Bad news that the Russians have started bombing Ukrainian power generating and water pumping stations. So far about a third of the country has lost power. It will be a dark, cold winter for Ukrainians who may also lose water supplies.

Good news on the economic front. The Ukrainian economy is actually growing. This is mainly due to a stable banking system backed up by $23 billion in Western loans to secure currency reserves. But the loans would have been ineffective if the Ukrainians had not cleaned up their banking system which a few years ago was one of the most corrupt in Europe.

European Union

Good and Bad News also on the EU front. They are having another summit as I write this and at the top of the agenda will be how Europe can weather the energy crisis. The bad news is that the European Council has to discuss this issue because the richer countries are bowing to domestic demands to outbid the poorer EU countries for gas and oil supplies. The good news is that they are at least discussing the problem.

Other bad news is that it appears that Iran is involving itself in Ukraine on the Russian side. The drones attacking Ukrainian power stations were made in Iran and there are reports that Tehran is also supplying Russia with trainers and surface to air missiles. The Iranians publicly disapprove of Putin’s invasion of Ukraine, but, more importantly, they hate America.

France

President Emmanuel Macron had developed a reputation for being more interested in locating Putin’s golden exit ramp than prosecuting the war. As such he was not Volodomyr Zelensky’s most popular Western leader. That perception is changing. This week France announced that they were sending a quarter of their high-tech Caesar cannon to Ukraine. They also announced training facilities for 2,000 Ukrainian soldiers and the dispatch of French anti-aircraft systems and radar. The French still lag well behind the British and Germans, but they are now committing themselves to increased military backing for Ukraine.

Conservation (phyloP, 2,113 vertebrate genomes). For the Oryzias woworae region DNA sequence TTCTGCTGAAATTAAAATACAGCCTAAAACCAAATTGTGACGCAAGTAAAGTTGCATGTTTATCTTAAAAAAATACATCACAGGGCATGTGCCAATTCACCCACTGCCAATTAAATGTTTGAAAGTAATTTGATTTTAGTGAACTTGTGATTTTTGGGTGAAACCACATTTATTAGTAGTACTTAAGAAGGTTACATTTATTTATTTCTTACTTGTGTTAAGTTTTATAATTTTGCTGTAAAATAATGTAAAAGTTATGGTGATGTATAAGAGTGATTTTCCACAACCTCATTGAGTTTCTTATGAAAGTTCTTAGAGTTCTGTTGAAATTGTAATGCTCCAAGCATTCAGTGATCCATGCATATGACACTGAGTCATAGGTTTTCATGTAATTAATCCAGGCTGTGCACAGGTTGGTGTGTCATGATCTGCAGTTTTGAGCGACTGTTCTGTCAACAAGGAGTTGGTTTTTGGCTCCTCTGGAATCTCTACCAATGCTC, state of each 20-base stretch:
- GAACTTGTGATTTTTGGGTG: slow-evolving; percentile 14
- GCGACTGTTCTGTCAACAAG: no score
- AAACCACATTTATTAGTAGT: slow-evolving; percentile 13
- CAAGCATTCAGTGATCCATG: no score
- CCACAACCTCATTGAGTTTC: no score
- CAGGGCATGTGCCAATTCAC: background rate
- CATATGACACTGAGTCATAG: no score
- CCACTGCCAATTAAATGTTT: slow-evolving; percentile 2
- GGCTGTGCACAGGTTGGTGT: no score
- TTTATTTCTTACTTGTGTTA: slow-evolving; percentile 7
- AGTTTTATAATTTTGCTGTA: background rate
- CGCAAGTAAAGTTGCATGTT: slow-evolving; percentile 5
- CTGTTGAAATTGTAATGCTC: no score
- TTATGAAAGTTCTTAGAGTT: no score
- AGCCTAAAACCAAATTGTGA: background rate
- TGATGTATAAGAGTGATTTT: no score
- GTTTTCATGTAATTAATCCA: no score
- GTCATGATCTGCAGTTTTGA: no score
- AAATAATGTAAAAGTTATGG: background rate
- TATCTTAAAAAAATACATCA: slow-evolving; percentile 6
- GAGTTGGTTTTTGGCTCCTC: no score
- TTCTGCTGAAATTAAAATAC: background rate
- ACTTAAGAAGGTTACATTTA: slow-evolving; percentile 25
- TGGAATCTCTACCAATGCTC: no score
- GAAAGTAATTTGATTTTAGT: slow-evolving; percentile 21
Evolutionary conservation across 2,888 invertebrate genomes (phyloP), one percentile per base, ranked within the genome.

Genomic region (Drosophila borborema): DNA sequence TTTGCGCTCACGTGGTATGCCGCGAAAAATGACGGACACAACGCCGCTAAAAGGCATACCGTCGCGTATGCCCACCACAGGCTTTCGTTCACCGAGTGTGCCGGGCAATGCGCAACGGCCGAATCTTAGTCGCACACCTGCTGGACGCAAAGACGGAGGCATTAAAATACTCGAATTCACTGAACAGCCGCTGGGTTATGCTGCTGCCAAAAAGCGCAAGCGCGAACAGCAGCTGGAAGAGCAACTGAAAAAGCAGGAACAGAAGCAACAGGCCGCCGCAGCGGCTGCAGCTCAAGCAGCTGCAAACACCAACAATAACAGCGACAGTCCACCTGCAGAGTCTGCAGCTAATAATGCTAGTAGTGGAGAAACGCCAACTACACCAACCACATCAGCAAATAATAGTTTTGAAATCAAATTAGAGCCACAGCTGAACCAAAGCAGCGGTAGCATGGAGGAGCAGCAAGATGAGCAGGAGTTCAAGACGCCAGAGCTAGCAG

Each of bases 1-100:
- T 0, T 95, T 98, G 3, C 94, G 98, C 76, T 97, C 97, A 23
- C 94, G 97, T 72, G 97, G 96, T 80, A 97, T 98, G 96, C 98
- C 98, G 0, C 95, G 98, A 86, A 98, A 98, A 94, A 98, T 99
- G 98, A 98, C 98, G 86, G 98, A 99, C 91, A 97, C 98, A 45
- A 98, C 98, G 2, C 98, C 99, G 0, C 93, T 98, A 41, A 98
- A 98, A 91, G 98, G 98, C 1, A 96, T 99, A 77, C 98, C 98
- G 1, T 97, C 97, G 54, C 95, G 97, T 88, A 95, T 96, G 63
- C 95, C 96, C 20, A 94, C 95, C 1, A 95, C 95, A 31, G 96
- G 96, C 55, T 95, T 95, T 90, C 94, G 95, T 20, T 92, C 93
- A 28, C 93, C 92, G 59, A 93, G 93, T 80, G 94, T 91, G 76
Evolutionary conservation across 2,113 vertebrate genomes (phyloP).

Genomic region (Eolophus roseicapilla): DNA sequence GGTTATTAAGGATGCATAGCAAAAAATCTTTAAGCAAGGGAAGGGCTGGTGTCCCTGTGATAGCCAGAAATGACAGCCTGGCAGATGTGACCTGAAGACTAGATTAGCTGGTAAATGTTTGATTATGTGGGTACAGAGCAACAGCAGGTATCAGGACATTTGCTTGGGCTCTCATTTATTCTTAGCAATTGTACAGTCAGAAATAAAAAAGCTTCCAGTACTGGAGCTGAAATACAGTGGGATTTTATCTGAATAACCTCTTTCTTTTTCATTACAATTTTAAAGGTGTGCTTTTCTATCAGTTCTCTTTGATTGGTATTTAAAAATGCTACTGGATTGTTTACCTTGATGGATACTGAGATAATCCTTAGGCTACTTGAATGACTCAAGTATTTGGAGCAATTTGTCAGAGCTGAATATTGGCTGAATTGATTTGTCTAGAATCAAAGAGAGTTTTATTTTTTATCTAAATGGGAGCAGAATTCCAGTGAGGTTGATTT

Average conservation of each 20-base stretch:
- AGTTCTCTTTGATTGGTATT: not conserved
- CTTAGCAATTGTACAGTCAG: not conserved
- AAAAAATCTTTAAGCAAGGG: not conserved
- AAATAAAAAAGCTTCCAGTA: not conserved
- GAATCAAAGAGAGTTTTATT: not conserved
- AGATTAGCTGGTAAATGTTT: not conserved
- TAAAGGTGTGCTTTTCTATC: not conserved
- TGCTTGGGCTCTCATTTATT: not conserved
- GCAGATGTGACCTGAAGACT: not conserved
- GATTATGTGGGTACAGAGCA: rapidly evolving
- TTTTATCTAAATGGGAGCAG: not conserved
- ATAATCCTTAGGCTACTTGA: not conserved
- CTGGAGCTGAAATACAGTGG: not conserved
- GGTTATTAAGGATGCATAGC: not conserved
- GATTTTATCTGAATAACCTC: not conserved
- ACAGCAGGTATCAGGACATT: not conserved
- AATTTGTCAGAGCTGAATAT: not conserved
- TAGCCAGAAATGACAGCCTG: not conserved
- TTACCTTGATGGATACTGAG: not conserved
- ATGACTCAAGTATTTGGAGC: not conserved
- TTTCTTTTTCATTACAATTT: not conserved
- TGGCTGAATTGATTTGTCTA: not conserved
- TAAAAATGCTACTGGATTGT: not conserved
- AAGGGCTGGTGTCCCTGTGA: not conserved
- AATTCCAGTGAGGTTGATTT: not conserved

Italy

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Tom Arms’ World Review

UK

The freshly minted British Conservative government of Liz Truss is on the ropes. They have only themselves to blame. The “mini-budget” of Chancellor Kwasi Kwarteng has plunged the economy into a downward spiral. The pound is plummeting. Interest rates are rocketing. People are literally on the cusp of losing their homes, and the problems of the world’s fifth largest economy is having a knock-on effect around the world.

The Opposition Labour Party has soared to a 20-point lead in the opinion polls. The Truss-Kwarteng policy of borrowing billions to cut taxes in the middle of a recession has been totally rejected by the markets. One reason for the traders’ emphatic thumbs down is Kwarteng’s refusal to support his budget with an assessment by the independent Office of Budget Responsibility (OBR). Such support is usually a pre-requisite for any budget announcement. The market has interpreted its absence as a sign that the chancellor knew that the OBR would refuse its seal of approval.

Well, now the House of Commons Treasury Select Committee, has demanded that Kwarteng organise a retrospective OBR report by the end of October at the latest – and, if the OBR report is as scathing as the statements emitting from the corridors of the Bank of England and the International Monetary Fund – amend the budget accordingly. In the meantime, the Truss-Kwarteng duo are doing what every politician does these days when caught in a mess of their own making – doubling down and blaming someone else. In this case Ms Truss has hummed and hahed through a series dramatically misjudged local radio interviews. Putin, Ukraine, covid and world energy prices – everything except Brexit – were blamed for the reaction to the budget. But the fact is every other developed country has the same problems (except self-inflicted Brexit) and they have succeeded in propping up their troubled economies. The markets, therefore, have decided that Britain’s problems can be ascribed to political competence.

Baltic

Who blew up the Baltic Sea gas pipe lines on Tuesday? And who is the legal victim? It is almost universally agreed that the explosions were sabotage that involved a state military operation. But which state? Officially neither the Russians nor NATO are pointing a finger, but both are implying that the other is responsible. Sweden said it detected Russian submarines and surface vessels in the sabotage area shortly before the explosions. Russia retorted with a claim that there were even more NATO naval forces in the neighbourhood. Furthermore, the UN Security Council meeting to discuss the issue has been called by Moscow.